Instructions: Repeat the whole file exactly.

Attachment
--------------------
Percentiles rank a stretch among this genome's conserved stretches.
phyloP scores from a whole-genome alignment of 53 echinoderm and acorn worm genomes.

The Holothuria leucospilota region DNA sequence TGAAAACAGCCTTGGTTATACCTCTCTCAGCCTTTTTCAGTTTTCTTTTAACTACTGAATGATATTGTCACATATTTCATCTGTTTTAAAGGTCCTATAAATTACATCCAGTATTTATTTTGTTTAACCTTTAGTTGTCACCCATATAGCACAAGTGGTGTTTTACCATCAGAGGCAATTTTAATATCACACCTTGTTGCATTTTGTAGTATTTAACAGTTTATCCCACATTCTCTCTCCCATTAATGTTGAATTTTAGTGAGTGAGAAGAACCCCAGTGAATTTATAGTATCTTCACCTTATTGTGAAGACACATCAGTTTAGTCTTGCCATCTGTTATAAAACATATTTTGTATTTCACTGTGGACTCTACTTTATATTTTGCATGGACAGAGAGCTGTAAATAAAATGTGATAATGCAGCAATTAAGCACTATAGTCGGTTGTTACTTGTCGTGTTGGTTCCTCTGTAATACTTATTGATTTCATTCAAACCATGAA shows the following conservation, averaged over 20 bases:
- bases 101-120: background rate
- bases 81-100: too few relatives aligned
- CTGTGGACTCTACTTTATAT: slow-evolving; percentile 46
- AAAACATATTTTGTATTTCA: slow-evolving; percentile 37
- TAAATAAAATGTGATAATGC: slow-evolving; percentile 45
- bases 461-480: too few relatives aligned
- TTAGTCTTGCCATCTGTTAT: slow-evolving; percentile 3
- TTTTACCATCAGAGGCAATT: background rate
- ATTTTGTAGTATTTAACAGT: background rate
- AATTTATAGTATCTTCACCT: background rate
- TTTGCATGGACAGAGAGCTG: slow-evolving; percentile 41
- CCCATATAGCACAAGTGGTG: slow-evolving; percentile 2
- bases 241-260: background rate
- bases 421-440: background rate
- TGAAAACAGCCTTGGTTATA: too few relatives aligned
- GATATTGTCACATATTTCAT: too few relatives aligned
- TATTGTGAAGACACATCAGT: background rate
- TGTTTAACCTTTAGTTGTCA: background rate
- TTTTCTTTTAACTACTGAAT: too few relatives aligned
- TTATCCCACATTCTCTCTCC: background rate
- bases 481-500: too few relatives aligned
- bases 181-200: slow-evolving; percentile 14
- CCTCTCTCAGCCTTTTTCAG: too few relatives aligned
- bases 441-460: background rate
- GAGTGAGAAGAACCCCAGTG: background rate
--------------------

Percentiles rank a stretch among this genome's conserved stretches.
phyloP scores from a whole-genome alignment of 53 echinoderm and acorn worm genomes.

The Holothuria leucospilota region DNA sequence TGAAAACAGCCTTGGTTATACCTCTCTCAGCCTTTTTCAGTTTTCTTTTAACTACTGAATGATATTGTCACATATTTCATCTGTTTTAAAGGTCCTATAAATTACATCCAGTATTTATTTTGTTTAACCTTTAGTTGTCACCCATATAGCACAAGTGGTGTTTTACCATCAGAGGCAATTTTAATATCACACCTTGTTGCATTTTGTAGTATTTAACAGTTTATCCCACATTCTCTCTCCCATTAATGTTGAATTTTAGTGAGTGAGAAGAACCCCAGTGAATTTATAGTATCTTCACCTTATTGTGAAGACACATCAGTTTAGTCTTGCCATCTGTTATAAAACATATTTTGTATTTCACTGTGGACTCTACTTTATATTTTGCATGGACAGAGAGCTGTAAATAAAATGTGATAATGCAGCAATTAAGCACTATAGTCGGTTGTTACTTGTCGTGTTGGTTCCTCTGTAATACTTATTGATTTCATTCAAACCATGAA shows the following conservation, averaged over 20 bases:
- bases 101-120: background rate
- bases 81-100: too few relatives aligned
- CTGTGGACTCTACTTTATAT: slow-evolving; percentile 46
- AAAACATATTTTGTATTTCA: slow-evolving; percentile 37
- TAAATAAAATGTGATAATGC: slow-evolving; percentile 45
- bases 461-480: too few relatives aligned
- TTAGTCTTGCCATCTGTTAT: slow-evolving; percentile 3
- TTTTACCATCAGAGGCAATT: background rate
- ATTTTGTAGTATTTAACAGT: background rate
- AATTTATAGTATCTTCACCT: background rate
- TTTGCATGGACAGAGAGCTG: slow-evolving; percentile 41
- CCCATATAGCACAAGTGGTG: slow-evolving; percentile 2
- bases 241-260: background rate
- bases 421-440: background rate
- TGAAAACAGCCTTGGTTATA: too few relatives aligned
- GATATTGTCACATATTTCAT: too few relatives aligned
- TATTGTGAAGACACATCAGT: background rate
- TGTTTAACCTTTAGTTGTCA: background rate
- TTTTCTTTTAACTACTGAAT: too few relatives aligned
- TTATCCCACATTCTCTCTCC: background rate
- bases 481-500: too few relatives aligned
- bases 181-200: slow-evolving; percentile 14
- CCTCTCTCAGCCTTTTTCAG: too few relatives aligned
- bases 441-460: background rate
- GAGTGAGAAGAACCCCAGTG: background rate